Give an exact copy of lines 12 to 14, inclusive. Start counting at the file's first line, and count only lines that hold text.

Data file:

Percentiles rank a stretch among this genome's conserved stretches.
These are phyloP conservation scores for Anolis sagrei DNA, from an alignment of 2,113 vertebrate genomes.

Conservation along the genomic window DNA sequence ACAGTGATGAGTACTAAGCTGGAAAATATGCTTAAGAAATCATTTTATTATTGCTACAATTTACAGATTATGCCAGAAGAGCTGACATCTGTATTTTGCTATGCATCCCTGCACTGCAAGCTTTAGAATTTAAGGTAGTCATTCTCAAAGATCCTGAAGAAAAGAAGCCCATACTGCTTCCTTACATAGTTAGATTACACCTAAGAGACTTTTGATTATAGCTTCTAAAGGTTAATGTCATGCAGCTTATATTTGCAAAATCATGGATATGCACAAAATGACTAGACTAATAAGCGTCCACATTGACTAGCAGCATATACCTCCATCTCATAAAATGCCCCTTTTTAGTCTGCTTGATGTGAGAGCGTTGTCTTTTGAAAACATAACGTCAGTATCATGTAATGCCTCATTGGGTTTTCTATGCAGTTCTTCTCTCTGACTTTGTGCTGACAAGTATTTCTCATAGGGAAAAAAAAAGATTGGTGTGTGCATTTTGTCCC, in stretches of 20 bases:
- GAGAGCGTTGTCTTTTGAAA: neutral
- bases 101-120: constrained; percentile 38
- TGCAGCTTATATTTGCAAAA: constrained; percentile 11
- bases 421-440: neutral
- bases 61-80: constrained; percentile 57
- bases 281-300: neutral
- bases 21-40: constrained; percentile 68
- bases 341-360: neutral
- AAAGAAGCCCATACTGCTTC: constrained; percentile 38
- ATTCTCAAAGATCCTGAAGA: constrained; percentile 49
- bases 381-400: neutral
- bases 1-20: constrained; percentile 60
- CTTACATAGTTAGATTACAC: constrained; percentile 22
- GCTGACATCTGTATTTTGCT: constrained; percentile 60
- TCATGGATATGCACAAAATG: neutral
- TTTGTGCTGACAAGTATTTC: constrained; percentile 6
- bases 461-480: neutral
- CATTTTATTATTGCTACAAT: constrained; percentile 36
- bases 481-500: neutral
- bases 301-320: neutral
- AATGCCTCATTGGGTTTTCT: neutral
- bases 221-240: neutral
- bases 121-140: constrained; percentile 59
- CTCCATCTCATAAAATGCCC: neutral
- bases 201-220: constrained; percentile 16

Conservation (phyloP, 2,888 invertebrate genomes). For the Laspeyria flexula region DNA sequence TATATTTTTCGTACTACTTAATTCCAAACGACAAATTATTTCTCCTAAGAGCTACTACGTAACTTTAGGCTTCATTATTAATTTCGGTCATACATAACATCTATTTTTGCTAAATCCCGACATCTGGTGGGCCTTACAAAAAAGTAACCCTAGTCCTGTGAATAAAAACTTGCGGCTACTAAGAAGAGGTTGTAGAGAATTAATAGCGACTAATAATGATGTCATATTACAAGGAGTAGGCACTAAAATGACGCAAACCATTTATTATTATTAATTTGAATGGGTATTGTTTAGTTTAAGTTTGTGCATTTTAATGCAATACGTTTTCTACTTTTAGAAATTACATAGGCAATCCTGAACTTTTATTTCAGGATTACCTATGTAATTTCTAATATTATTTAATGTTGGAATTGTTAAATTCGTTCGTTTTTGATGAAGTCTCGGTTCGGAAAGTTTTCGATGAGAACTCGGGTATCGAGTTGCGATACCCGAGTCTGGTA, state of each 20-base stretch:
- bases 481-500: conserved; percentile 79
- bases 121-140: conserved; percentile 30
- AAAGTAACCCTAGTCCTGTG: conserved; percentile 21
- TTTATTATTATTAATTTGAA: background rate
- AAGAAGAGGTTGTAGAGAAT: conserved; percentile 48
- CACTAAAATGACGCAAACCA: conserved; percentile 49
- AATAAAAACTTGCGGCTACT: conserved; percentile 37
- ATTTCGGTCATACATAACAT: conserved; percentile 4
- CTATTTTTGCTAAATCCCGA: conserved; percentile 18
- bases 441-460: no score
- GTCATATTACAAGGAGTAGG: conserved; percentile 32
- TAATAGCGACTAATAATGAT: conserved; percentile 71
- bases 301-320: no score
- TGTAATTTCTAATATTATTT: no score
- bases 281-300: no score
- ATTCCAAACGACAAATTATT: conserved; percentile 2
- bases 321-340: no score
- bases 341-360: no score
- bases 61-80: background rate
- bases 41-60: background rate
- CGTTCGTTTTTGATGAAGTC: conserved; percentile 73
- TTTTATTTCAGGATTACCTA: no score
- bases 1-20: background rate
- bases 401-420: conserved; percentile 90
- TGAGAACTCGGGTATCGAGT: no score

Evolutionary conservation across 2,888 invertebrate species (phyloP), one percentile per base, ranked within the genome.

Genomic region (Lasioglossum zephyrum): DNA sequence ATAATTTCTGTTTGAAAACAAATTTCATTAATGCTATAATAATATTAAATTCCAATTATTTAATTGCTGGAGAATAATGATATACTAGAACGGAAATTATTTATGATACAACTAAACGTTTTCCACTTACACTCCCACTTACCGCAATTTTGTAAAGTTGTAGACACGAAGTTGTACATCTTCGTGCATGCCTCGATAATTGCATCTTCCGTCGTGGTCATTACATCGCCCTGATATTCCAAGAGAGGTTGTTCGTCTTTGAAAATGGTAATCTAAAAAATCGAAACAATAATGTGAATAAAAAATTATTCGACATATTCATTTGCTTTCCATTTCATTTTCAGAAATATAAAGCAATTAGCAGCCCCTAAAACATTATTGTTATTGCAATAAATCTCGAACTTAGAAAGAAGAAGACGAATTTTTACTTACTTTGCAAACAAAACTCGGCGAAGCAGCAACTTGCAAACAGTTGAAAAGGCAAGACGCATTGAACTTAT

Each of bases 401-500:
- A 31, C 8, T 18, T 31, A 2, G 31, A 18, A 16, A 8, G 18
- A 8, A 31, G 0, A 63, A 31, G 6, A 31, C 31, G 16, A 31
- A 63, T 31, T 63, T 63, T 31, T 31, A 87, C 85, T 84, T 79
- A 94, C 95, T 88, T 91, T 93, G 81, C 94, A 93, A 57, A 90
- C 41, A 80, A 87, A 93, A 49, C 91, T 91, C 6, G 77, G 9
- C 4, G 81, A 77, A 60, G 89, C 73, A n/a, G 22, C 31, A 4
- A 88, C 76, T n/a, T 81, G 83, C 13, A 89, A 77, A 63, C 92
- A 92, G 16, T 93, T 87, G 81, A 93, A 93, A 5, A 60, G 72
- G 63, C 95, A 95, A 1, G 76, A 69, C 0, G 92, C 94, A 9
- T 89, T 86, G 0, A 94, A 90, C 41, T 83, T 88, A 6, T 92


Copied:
- AAAGAAGCCCATACTGCTTC: constrained; percentile 38
- ATTCTCAAAGATCCTGAAGA: constrained; percentile 49
- bases 381-400: neutral